How to keep
By Jo Perry
KIDS CHEER WHEN THE last day of school
arrives, but parents worry that reading skills
kids have built over the academic year will be
lost over the summer. Researchers report that
the loss is especially severe for kids for whom
reading is difficult. They suggest that by the
time a struggling reader reaches middle
school, summer reading losses will have accu-
mulated to a two-year lag in reading achievement. The same research offers good news,
too: If kids read four to six books during the
summer, their reading skills will be retained
and even strengthened.
But how do you get kids to read? A
mother I know came up with a surefire way
to discourage reading when she paid her
daughter a few cents per page to finish a
book. Connect reading to work and it
becomes drudgery to be avoided. Connect
reading to the freedom and fun of play and it
becomes a pleasure.
Ilene Abramson, children’s services coordinator for the Los Angeles Public Library
system, has spent 35 years thinking up ways
to get kids of all ages and backgrounds to
read. Above all she urges parents to “equate
books with entertainment.” Abramson urges
parents of very young children to make books
“a part of regular playtime” and suggests
exploring the stories, themes or characters
with craft activities and puppets.
Abramson observes that even unenthusiastic readers can enjoy books when parents
bring reading into everyday life. She suggests
asking children to help you cook so they can
read the recipes, and reading and discussing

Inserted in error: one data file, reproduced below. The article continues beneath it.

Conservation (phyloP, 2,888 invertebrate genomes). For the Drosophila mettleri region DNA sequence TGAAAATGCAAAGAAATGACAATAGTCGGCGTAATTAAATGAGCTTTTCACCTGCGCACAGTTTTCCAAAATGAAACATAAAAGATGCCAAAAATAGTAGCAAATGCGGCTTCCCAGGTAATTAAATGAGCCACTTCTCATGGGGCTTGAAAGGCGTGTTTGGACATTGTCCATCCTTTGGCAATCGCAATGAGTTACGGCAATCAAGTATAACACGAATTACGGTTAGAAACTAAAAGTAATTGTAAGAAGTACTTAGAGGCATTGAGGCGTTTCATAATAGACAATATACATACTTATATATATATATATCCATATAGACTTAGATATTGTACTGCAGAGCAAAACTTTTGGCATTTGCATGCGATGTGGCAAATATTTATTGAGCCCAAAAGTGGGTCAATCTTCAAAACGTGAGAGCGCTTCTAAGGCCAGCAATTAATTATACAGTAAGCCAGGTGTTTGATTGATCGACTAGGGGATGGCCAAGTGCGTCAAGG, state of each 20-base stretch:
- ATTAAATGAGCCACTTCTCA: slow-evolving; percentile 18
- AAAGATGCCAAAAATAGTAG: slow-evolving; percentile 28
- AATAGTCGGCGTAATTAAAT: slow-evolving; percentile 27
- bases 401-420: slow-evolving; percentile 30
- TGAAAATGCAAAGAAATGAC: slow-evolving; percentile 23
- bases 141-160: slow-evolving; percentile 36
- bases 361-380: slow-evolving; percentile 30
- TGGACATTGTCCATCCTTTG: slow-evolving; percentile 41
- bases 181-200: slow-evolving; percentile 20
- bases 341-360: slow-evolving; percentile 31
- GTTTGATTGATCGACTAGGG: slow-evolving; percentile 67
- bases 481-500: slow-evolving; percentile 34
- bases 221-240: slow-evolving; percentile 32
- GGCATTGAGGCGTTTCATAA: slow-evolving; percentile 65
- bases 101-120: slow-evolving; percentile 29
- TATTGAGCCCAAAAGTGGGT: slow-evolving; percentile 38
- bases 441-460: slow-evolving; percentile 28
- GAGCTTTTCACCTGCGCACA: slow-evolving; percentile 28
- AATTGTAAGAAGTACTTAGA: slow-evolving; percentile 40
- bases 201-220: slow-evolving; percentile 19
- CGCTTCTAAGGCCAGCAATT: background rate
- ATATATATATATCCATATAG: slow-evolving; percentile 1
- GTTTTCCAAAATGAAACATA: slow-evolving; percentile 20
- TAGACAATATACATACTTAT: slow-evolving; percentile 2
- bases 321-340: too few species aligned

DEADLY FORCE IS
BEHIND THE FRONT.
In a follow-up to her
riveting bestseller At
Risk, Patricia Cornwell
unleashes one of the
best crime thrillers
of her career. D. A.
Monique Lamont sends
Massachusetts investigator Win Garano
into a small town on a mission—but he
comes up against a band of unruly police
o cers in The Front (Berkley).
IN THE DEEP, NO ONE
CAN HEAR YOU SCREAM.
The heroes of NUMA return in Medusa
(G.P. Putnam’s Sons). Kurt Austin and Joe
Zavala must crack a global case that leads
to the discovery of a deadly pathogen—a
virus that could cause worldwide
devastation and millions of deaths. There
are those who will kill anyone who stands
in their way in their quest to get the virus,
and only Austin and Zavala and the rest
of the NUMA Special Assignments Team
can stop them in time. Clive Cussler
Medusa is their
and intense thrill
A ONE T WO PUNCH.
A young, frightened girl reaches out
to the only
FBI agent she
has seen only
on TV. That
man is Dillon
to protect H ardcover
from falling prey to a savage, brutal
monster in Knock Out (G. P. Putnam’s
Sons). Unfortunately, the monster in
question will stop at nothing to get her
before she reveals the evil crimes he
has committed. Savich and Sherlock
join forces with local sheri Ethan
Merriweather to protect her—but even
that may not be enough.
available June 2
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